Just imagine what it will mean when, every time you purchase any product, there is a label that allows the comparison of a product’s environmental footprint to the environmental footprint of similar products.

If you ever wondered, for example, about how sustainable your favorite organic peanut butter is compared to conventional peanut butter, now you’ll be able to immediately know the difference in impact on the environment with a simple labeling system on every jar in the grocery store. And imagine that this kind of labeling will be required on everything, regardless of whether it is an end consumer (business-to-consumer) or in the supply chain (business-to-business). This labeling is likely to affect your personal and business life, from textiles to cars to electronics to chemicals to building materials.

The European Commission is well underway developing a product labeling system whose requirements will reverberate throughout the world. Roughly set for completion in 2022, the commission is estimated to finish its Product Environmental Footprint (PEF) process for the development of a comprehensive labeling system for all products sold within the European Union.

The PEF is a multicriteria measure of the Environmental Performance of a product throughout its life cycle. The ultimate purpose of PEF is to inform consumers through environmental declarations and the associated certification of products. In order to ensure comparability, the European Commission needed specific rules for different product groups, so industry developed the PEF Category Rules (PEFCRs) in close consultation with the commission. PEFCRs are used as strict rules for framing the creation of a PEF for products that fall within each product group.

PEF History

In assessing how to create a universally comparable product life cycle standard, the European Commission decided that sector-related standards were not good enough. In 2011, the commission published “The Roadmap to a Resource Efficient Europe,” which further strengthened and clarified the role of PEF, integrating life cycle assessment into politics, policies, programs and ultimately regulations. PEF is the European Commission’s answer to Grenelle II, a French initiative to take more concrete measures toward solving environmental issues. Along with PEF, the European Commission created the Organizational Environmental Footprint (OEF), which will trace the environmental impact of corporations and other organizations.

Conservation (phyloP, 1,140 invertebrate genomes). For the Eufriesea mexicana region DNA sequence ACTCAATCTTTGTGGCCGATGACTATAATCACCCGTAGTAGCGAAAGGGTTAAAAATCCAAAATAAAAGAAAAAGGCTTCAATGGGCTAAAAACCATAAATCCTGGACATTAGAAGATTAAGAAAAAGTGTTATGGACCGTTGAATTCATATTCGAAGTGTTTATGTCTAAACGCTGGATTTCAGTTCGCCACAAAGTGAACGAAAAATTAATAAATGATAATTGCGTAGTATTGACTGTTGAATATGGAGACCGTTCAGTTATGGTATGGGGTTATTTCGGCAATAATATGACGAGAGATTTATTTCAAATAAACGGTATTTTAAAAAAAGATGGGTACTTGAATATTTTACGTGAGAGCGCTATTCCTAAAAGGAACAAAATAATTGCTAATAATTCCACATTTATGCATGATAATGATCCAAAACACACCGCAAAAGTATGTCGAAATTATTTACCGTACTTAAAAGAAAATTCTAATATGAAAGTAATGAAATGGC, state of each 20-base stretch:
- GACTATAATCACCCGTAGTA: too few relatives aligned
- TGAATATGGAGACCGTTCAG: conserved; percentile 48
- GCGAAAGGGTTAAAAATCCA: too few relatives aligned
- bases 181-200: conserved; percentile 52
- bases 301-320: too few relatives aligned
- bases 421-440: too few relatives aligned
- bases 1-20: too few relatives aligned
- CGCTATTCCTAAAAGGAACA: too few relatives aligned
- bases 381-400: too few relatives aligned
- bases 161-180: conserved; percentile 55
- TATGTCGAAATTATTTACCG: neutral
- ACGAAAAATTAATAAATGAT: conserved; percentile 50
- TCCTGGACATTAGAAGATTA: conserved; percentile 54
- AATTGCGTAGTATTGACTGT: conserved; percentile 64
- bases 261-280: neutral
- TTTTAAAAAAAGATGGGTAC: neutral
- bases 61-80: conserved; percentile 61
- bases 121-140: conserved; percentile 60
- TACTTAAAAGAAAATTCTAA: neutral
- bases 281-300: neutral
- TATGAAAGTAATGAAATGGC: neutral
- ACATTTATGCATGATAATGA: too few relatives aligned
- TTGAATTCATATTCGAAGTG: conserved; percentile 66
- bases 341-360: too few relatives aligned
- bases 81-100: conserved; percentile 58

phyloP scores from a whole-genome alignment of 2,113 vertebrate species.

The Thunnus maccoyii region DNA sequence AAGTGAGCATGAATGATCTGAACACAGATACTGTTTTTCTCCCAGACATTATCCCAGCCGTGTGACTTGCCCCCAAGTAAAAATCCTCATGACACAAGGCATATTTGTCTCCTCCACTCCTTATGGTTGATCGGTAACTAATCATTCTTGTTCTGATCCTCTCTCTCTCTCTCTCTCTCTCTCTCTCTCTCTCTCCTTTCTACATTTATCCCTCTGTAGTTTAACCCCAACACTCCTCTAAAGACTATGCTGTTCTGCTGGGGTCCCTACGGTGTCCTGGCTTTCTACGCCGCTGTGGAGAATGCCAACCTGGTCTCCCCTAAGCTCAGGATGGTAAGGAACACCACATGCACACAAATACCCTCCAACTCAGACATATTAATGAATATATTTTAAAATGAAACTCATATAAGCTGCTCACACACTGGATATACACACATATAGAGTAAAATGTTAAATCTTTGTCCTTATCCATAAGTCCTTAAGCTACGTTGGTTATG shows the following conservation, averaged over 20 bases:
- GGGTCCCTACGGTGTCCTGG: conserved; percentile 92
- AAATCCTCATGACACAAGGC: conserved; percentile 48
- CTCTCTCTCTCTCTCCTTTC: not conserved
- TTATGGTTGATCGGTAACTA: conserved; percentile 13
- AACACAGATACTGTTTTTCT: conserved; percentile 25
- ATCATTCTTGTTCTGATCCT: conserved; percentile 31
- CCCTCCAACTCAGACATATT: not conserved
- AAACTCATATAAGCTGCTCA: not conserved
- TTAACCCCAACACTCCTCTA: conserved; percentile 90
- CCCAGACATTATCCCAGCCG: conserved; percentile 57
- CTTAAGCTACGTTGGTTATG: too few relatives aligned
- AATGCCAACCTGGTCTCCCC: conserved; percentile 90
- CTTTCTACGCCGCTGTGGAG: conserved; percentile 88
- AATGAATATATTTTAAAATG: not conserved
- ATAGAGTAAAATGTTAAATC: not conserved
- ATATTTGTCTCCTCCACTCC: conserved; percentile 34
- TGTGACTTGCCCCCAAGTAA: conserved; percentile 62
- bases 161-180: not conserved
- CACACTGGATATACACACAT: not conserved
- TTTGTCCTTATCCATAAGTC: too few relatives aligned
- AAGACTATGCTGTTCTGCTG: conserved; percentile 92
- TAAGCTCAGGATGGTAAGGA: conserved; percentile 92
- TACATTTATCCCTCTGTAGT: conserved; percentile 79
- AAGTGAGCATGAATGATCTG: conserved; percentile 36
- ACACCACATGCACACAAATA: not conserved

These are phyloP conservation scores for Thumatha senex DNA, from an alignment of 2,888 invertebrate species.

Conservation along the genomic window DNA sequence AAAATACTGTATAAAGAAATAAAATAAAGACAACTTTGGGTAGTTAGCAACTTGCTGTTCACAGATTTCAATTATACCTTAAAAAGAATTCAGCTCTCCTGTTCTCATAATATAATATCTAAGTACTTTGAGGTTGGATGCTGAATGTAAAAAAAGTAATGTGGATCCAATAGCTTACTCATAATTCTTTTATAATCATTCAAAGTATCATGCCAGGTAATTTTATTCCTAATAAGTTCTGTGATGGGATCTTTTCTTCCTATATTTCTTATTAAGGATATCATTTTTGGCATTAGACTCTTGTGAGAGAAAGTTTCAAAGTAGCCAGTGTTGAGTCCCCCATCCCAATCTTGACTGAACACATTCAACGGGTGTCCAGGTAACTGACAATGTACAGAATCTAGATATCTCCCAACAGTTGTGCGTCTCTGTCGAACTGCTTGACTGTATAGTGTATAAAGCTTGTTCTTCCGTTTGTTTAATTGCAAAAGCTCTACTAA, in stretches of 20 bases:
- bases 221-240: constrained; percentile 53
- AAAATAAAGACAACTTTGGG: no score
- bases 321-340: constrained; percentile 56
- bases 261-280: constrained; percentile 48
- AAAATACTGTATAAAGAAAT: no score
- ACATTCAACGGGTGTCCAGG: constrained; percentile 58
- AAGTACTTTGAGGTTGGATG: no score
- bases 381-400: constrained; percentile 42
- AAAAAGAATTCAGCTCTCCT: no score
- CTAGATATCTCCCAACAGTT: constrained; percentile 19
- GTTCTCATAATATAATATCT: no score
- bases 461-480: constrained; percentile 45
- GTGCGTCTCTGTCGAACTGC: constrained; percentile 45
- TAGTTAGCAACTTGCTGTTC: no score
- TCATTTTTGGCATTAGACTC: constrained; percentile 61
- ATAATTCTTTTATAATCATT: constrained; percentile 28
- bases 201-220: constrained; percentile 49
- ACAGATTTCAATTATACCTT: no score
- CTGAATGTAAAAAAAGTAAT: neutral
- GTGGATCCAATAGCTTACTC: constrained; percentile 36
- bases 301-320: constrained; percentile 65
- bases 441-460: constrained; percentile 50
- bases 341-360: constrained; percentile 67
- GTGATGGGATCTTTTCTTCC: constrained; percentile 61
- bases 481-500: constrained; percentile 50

PEF Phases

There are three phases of PEF: The Pilot Phase, Transition Phase and Implementation Phase. Currently, the European Commission is in the Transition Phase. During the Transition Phase, organizations can create new PEFCR’s and/or a PEF for their products using the PEF Guide and with assistance from Sphera, assigned by the European Commission to help in the PEF-creation process.

The experience and knowledge obtained during the Pilot Phase is now being evaluated and consolidated into methods for practical application. Part of the reason Sphera was successful in its bid with the European Commission was because its databases were already in conformity with PEF indicators, and Sphera has extensive PEF and Life Cycle Assessment experience.

Why Should Your Business Care About PEF?

Companies unprepared to tackle PEF risk falling behind in the labeling process that is on the near horizon for products sold within European Union countries. Preparing a Product Environmental Footprint ahead of other businesses in your industry will allow your company to succeed sustainably during the 2020s when the European Union is likely to implement these policies.

Since PEF labeling will allow for the comparison of similar products within your industry, getting ahead of the curve to make sure you have the most sustainable product environmental footprint you can will go a long way in future-proofing your license to operate in the coming decades. Learn more about PEF.

hannes_partl

Hannes Partl is a principal consultant for sustainability at Sphera.

Our Website uses cookies, which are small files sent by a Web server to your computer and often maintained on your hard drive. These are not programs that can damage your machine; they simply enable us to recognize your browser when you revisit our site. No personal information is stored in a cookie nor can such information be used to identify you. You may disable cookies in your browser; for more details please refer to the help function of your browser. However, please note that some of our Website features or services may not function properly without cookies.
Accept